Parallax Effect in SVG

Recently, there has been a rekindled interest in the parallax effect, especially for CSS backgrounds. Rather than a main feature (like it was in the old scrolling videogames), it's meant to be a subtle effect for pages. As the user resizes their browser, the different layers will shift at different rates, giving the banner a simulated depth of field.

To get a parallax effect in SVG, simply create the images for each layer in the <defs> element, then reference them with <use> elements, positioning the graphics with transform translations and percentages of the total width, where the foreground elements have a larger percentage than those in the layers behind or the background. Make the original graphics wider and taller than the area you want viewable, so that you can position them relative to your desired area without the edges showing when the scene shifts. To achieve the horizontal parallax effect, make the 'width' of the root SVG element a percentage as well (100% works fine) and omit the 'viewBox' attribute (note that the graphics are then no longer scalable when used in HTML, so size them the desired size to begin with). To complete the image, make a clipping path that trims out the edges of the graphics that should be hidden.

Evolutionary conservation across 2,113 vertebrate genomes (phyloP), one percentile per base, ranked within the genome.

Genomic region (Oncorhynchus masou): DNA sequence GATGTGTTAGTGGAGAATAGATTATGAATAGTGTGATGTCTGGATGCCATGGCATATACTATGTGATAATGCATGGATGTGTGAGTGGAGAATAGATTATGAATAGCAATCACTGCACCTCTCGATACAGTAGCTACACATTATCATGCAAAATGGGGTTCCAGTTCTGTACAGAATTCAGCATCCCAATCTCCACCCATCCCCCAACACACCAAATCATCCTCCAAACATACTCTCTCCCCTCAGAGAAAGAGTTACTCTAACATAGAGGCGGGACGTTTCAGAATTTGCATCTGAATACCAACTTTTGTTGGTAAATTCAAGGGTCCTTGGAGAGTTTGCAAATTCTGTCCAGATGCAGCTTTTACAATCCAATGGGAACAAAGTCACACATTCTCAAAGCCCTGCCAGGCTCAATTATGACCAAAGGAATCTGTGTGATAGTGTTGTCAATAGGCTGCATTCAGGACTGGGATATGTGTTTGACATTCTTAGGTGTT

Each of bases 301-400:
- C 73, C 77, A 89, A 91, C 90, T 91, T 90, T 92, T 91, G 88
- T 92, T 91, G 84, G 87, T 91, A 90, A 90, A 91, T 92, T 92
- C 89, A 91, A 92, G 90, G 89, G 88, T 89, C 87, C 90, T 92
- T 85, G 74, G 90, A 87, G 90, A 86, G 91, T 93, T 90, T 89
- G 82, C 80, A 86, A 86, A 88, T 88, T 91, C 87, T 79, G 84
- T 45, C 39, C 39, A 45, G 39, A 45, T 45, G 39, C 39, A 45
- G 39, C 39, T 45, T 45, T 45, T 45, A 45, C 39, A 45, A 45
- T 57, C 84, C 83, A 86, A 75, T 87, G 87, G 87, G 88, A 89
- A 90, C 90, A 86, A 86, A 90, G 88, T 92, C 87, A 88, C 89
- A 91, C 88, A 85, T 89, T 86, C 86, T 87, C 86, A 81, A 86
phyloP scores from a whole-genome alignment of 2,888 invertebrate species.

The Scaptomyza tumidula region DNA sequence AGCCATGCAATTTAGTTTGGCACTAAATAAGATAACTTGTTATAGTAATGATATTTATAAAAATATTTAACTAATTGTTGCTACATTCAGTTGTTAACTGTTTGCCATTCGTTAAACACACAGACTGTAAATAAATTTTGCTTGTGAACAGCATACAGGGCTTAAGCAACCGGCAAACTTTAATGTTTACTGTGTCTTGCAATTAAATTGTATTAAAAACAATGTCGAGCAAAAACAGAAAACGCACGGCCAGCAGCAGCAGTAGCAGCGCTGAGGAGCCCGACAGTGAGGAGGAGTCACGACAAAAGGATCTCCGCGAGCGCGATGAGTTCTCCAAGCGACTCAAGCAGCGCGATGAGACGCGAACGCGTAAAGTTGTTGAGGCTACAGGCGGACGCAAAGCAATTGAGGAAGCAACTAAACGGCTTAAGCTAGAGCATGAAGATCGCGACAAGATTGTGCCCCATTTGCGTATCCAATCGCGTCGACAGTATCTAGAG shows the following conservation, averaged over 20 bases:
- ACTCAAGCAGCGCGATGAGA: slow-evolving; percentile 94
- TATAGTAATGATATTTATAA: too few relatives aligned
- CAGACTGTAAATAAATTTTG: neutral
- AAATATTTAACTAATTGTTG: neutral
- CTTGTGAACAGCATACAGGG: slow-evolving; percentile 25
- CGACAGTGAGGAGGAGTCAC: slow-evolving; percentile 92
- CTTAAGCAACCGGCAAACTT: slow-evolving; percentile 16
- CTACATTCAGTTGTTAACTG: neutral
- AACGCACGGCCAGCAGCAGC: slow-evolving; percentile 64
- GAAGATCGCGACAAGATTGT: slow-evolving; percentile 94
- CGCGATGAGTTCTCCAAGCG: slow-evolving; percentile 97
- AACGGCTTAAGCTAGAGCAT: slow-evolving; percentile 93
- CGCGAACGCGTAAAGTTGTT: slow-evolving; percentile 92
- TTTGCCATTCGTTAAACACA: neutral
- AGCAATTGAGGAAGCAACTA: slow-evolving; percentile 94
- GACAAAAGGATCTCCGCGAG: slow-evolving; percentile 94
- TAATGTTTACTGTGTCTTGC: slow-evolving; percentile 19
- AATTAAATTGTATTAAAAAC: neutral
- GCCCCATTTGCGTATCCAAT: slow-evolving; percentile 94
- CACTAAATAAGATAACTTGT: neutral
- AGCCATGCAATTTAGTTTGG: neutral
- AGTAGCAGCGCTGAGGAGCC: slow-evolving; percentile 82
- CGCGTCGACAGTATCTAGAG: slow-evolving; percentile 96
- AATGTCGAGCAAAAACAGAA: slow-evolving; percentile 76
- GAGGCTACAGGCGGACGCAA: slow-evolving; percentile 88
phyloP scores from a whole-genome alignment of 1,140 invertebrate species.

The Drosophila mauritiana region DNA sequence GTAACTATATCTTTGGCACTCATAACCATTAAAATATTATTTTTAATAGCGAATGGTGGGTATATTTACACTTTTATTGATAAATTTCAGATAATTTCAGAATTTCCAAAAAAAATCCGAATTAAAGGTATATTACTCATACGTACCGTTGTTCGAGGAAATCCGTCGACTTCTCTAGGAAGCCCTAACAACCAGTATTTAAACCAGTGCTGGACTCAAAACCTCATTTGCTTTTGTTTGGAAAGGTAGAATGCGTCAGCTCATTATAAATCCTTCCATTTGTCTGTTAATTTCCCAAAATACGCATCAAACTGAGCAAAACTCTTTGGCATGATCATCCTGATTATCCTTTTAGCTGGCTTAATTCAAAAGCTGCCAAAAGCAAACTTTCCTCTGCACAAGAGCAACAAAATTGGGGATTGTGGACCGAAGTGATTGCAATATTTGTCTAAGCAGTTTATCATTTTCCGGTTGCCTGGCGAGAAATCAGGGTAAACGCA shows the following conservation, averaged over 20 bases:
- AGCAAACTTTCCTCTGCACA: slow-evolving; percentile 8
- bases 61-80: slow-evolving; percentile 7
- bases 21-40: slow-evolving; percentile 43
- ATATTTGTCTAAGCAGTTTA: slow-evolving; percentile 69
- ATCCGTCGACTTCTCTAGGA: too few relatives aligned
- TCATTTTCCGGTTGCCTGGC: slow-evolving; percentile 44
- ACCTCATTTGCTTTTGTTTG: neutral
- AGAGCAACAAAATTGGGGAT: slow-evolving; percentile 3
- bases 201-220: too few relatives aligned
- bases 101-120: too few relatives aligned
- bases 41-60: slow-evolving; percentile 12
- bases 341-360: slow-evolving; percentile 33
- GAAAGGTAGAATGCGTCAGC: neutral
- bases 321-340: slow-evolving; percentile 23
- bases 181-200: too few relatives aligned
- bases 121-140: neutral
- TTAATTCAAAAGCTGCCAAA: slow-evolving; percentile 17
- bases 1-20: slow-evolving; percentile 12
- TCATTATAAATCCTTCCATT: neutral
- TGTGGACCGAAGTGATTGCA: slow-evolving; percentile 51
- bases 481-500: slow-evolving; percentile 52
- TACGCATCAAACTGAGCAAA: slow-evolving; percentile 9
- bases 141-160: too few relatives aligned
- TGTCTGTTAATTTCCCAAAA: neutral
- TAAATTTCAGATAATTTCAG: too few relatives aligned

To use this in HTML, use an <object> element that also uses a percentage for the width. As usual, for browsers that don't support SVG (only Internet Explorer at this point, and older versions of other browsers), I've provided a fallback PNG image inside the <object> element, so that the page degrades gracefully.

In the simple example image above, I used a fixed (absolute) position for the sun and sky in the background, then increasing percentage offsets for the mountain layer, the ground and forest layer, and the town layer.